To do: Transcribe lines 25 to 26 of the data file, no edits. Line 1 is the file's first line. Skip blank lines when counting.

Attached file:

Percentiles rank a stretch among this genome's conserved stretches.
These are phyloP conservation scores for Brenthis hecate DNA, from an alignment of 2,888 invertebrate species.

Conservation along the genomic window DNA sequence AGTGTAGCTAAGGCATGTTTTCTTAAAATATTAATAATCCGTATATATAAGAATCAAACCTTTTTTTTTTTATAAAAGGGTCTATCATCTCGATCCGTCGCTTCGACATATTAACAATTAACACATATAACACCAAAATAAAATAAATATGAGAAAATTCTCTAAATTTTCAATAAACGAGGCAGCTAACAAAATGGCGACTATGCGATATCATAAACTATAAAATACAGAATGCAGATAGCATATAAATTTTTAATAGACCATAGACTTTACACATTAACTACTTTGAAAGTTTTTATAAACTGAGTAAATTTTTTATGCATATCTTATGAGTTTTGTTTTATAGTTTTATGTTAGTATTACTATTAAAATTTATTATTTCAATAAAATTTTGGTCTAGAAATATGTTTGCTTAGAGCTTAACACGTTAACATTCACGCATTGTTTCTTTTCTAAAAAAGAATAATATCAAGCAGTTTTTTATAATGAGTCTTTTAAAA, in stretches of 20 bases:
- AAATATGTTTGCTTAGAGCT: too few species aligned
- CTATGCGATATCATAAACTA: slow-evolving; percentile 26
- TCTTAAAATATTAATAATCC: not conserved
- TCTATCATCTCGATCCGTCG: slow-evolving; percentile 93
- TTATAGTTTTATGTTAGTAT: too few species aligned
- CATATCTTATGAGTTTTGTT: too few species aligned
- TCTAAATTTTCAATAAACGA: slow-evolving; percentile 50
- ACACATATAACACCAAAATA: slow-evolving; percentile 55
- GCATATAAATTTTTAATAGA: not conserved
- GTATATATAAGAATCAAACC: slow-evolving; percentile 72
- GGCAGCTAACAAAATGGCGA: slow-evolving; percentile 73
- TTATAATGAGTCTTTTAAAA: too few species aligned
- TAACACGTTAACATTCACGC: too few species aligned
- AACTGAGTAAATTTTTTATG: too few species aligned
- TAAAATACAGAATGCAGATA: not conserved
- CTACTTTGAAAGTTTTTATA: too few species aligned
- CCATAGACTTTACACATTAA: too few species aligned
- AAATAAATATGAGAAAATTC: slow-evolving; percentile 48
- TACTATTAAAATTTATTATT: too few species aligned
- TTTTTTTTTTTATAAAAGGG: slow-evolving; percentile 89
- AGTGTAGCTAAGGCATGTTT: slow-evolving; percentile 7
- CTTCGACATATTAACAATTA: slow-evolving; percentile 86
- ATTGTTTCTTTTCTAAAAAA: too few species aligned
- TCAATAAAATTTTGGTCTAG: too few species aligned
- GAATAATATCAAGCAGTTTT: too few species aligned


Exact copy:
- CTTCGACATATTAACAATTA: slow-evolving; percentile 86
- ATTGTTTCTTTTCTAAAAAA: too few species aligned